The rapid declines both in precipitation amount and days in southwestern Taiwan for the past 60 years have resulted serious difficulty in the water resources management. For example, the extraction of surface water for the water usage in Taiwan has been diminished from 150x108 m3 in late 1970 to about 120x108m3 in 1990s, a 17% shortage of average annual demand (~180x108m3). The major water deficiency occurs in the southwestern region that has been suffered the heavy reduction of precipitation for the past decades. Groundwater has been forced to significantly increase to meet the overall water demand every year. Consequently, over-exploitation of groundwater since 1980 caused chain-series effects, such as groundwater level waning, land subsidence, seawater intrusion along the coast and groundwater quality deterioration (Wang et al., 2004). River pollution is another critical problem for the southwestern Taiwan partly due to the drop of precipitation of the past decades.The disastrous effects of both drying and drought show how much more expensive drought is than other natural disasters -- its effects are long-term, subtle, and profound. It is sobering to imagine the south in its global context -- rainfall in southern Taiwan is three times the world average, yet the area is constantly afflicted by drought and water shortages.
The negative effects of drought -- increases in groundwater pumping, polluted water, subsidence, saltwater encroachment, and so forth -- interact with other problems generated by Taiwan's unique topography and its breakneck development. One article7 points out:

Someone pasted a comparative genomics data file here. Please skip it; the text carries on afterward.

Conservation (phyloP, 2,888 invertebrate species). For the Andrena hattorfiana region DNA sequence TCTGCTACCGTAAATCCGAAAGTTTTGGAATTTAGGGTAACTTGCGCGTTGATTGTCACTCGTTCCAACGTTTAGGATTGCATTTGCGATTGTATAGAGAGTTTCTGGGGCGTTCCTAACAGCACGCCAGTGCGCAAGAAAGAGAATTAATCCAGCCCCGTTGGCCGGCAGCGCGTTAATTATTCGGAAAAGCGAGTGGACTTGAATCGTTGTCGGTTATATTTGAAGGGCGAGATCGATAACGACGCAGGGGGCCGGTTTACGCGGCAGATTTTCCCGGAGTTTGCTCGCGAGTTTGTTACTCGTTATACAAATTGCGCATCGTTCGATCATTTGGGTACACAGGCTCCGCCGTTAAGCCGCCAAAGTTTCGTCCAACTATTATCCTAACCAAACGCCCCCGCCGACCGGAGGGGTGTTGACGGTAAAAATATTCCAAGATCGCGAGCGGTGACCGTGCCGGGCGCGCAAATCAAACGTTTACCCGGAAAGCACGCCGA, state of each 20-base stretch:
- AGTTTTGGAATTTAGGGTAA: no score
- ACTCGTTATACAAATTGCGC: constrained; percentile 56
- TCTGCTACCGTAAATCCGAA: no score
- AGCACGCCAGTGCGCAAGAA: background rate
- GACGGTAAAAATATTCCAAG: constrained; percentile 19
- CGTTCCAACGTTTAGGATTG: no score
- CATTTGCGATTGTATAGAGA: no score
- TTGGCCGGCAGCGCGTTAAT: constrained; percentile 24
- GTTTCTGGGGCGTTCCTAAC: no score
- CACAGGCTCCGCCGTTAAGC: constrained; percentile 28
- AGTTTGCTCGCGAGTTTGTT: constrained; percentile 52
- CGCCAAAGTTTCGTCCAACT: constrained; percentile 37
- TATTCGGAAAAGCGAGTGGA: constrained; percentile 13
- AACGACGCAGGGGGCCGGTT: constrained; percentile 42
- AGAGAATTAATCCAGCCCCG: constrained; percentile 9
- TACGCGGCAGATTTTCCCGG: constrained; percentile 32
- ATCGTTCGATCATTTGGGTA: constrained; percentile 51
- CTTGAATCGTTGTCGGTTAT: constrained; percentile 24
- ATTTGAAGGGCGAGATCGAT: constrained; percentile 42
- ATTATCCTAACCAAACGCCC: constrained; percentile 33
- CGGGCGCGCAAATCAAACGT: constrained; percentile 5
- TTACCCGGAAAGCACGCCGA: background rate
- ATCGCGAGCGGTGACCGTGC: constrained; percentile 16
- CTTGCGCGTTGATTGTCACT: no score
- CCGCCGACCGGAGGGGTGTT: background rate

Pressure to move people inland has led to road construction and deforestation, both of which have contributed to an already high denudation rate of topsoil. As a consequence of this, thirteen rivers in Taiwan are now ranked among the top 20 worldwide in terms of sediment yield.Luckily in 1993 Taiwan began shifting to a more conservation-oriented forest management system which has impacted this situation positively. Still, as the article above observes, inter-basin management in Taiwan is difficult because the mountains are so steep. Exacerbating the various problems are the island's water management policies, including the low price of water which encourages overuse, the lack of support for conservation, the refusal to enforce groundwater pumping rules, and the preference for large, water-intensive industrial projects, especially in the south.
[Rapid run-off of water resulting in water shortages] is especially serious for Taiwan because the island is so highly dissected geographically. Many places in the central mountain ranges are geographically classified as extremely dissected with a roughness of >160 m km-1... Only 0.4% of all land on Earth is dissected as much.
What does this mean? Sometime in the next few decades these trends -- overuse of water, frenetic groundwater pumping, subsidence, seawater intrusion, drought and long-term drying -- are going to come to a head in southern and south-central Taiwan and force major changes in agricultural production and water sourcing. Perhaps someday resources such as deep-rock aquifers in Taiwan may be exploited, but at present, much of the impact of long-term warming could be mitigated by sensible water policies, enforcement of water regulations, and shifts in crop preferences and production methods. Yet there seems little momentum for that at the central government level. Hopefully one of the political parties will take get out ahead of the curve on this key issue.
1. Historical trends and variability of meteorological droughts in Taiwan. Chen Shien-tsung; Kuo Chun-chao, Yu Pao-shan. Hydrological Sciences Journal, 54: 3, 430 — 441
2. This on volcanoes
3. The Influence of Climate Change on meteorological drought characteristic in Taiwan, BALWOIS conference paper
4. The Impact of Worldwide Volcanic Activities on Local Precipitation-Taiwan as an Example Li, et al. Journal of the Geological Society of China
5. The Impact of Climate Change on Agriculture Water Resources for Paddy Rice over Southern Taiwan
6. Precipitation Changes and Their Impacts on the Water Resources Management in Taiwan. Chung-Ho Wang
7. Island-based catchment—The Taiwan example. Chen, A. et al
8. Analysis and Evaluation of Taiwan Water Shortage Factors and Solution Strategies
Wang, CY, Wang, JB